June 18, 2023Animal Law & Policy ClinicStudents Call for Harvard to Prevent the Unnecessary Deaths of Birds on Campus
On behalf of several leading experts, Harvard Law School’s Animal Law & Policy Clinic today called on Harvard University to take action to incorporate bird safe measures into its Sustainability Building Standards to reduce deaths by birds colliding with windows.
On behalf of several leading experts, Harvard Law School’s Animal Law & Policy Clinic have called on Harvard University to take action to incorporate bird safe measures into its Sustainability Building Standards to reduce deaths by birds colliding with windows. In a detailed submission sent to Harvard’s Office for Sustainability, the Clinic and experts also call for the school to commit to formal monitoring of existing bird hazards on campus, with an eye toward retrofitting those buildings that pose the biggest threat.
As many as 1 billion birds die in North America every year from collisions with glass buildings, including migrating songbirds and other species that are already imperiled by human-caused threats. As a result, other universities, including Yale, Princeton, and Cornell, already have undertaken efforts to make their buildings safe for birds based on existing solutions that can reduce bird collisions by as much as 94%. Harvard’s campus is located directly on the Atlantic Flyway, where millions of birds migrate each year. As the submission documents, there are now several different models of bird-safe windows that can be used to mitigate this damage.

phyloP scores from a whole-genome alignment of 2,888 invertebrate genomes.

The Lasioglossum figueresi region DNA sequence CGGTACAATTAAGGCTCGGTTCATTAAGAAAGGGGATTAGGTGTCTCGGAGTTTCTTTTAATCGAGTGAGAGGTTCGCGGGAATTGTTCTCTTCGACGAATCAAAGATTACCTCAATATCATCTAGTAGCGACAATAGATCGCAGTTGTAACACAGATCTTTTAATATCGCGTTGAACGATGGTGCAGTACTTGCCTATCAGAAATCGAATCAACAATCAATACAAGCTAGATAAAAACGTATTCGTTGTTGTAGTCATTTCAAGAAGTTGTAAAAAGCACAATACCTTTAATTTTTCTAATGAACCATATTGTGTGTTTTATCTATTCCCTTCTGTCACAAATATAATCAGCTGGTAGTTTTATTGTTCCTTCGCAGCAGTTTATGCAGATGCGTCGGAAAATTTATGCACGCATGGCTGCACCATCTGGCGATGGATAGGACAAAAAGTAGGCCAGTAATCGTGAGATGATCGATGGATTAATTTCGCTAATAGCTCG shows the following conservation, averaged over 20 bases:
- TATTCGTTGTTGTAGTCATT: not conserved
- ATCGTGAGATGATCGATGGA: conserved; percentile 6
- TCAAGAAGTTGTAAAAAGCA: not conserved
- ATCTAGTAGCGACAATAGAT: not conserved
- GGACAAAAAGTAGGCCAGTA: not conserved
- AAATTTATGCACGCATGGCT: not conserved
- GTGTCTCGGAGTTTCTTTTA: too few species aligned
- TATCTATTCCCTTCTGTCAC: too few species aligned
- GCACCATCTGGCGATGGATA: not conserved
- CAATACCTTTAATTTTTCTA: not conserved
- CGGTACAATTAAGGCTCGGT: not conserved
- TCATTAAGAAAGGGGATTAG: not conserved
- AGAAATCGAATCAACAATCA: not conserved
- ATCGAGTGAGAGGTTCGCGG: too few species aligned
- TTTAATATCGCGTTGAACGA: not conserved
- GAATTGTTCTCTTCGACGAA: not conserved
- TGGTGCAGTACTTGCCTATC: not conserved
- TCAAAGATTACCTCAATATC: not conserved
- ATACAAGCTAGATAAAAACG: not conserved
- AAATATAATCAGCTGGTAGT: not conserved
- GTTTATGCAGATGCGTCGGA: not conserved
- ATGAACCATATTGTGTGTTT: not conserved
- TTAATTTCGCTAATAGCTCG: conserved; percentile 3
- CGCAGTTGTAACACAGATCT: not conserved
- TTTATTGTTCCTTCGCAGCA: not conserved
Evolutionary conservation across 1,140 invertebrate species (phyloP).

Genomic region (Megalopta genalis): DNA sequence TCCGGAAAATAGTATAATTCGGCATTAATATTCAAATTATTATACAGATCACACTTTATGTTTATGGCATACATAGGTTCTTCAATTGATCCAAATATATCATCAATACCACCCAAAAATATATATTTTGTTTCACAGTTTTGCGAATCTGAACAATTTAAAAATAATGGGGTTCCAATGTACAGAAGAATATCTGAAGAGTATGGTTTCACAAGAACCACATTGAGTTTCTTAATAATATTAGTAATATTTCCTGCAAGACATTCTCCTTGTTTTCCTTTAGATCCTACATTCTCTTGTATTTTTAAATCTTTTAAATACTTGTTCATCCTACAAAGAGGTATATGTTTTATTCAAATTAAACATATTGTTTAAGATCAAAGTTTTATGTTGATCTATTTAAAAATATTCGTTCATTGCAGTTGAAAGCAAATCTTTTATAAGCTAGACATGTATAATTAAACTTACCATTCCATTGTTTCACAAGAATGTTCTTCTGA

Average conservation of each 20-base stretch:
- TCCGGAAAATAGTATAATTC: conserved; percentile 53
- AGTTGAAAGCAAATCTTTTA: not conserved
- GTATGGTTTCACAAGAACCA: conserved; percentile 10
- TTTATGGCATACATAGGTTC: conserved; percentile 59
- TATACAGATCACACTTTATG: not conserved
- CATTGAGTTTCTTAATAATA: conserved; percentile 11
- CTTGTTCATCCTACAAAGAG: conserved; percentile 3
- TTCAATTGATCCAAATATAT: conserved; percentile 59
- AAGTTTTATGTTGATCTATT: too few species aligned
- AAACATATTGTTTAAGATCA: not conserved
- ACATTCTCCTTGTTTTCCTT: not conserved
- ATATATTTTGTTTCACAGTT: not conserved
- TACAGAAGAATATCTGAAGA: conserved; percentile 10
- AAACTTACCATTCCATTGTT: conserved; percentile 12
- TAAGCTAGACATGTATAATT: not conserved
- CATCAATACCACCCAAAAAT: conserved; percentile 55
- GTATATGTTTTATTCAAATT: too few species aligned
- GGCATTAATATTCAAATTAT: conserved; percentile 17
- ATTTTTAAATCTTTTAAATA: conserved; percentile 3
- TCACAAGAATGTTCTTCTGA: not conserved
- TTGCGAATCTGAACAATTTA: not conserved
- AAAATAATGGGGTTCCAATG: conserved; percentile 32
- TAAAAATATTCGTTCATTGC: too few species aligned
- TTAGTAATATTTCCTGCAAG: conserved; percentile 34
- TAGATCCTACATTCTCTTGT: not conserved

“According to the U.S. Fish and Wildlife Service, glass windows are one of the deadliest human threats to birds in the United States. North American bird populations have already experienced a dramatic drop of almost one third since 1970, and we can no longer afford to ignore such a readily preventable problem,” says HLS student Allyson Gambardella who drafted the Clinic’s submission along with recent HLS graduate Rachel Landry JD ‘23.
Experts from across Harvard’s campus, including Dr. Scott V. Edwards, Alexander Agassiz Professor of Zoology and Curator of Ornithology in the Museum of Comparative Zoology at Harvard University; Nina-Marie Lister, Visiting Professor of Landscape Architecture at Harvard University’s Graduate School of Design joined the submission, as did the American Bird Conservancy—a national group leading this effort across the nation.
“Bird-building collisions are a big problem and there are straightforward solutions, explains Jeremiah Scanlan, the Harvard Law student who brought this matter to the attention of the Clinic and is also one of the submission signatories. “Cities and universities across the country are already implementing these solutions, so there’s no reason Harvard can’t also be a leader in preventing deaths of these amazing creatures.”
Scanlan’s love of birds is a big part of why he previously took the Animal Law & Policy Clinic. “I’m so excited and grateful that my fellow students, Allyson and Rachel, have turned this idea into a fantastic proposal,” he says.
The adoption of a bird-safe policy aligns with Harvard University’s Sustainability Action plan, the submission explains. In that plan, President Bacow emphasized the University’s “responsibility to act – and to do so with urgency” to “[e]nsure a sustainable planet and protect it for future generations[.]” The Message from the Presidential Committee on Sustainability also directly acknowledges the urgency of the broader biodiversity crisis: “We must now consider the multiple overlapping and interconnected crises we all face – from intensifying climate change to significant biodiversity loss[.]”
With a billion birds being lost to building collisions each year, taking this step to ensure the use of bird-safe glass in the construction of new windows would be a major step in the right direction to stem the tide of further biodiversity loss on Harvard’s campus.
The submission was reported on by The Harvard Crimson.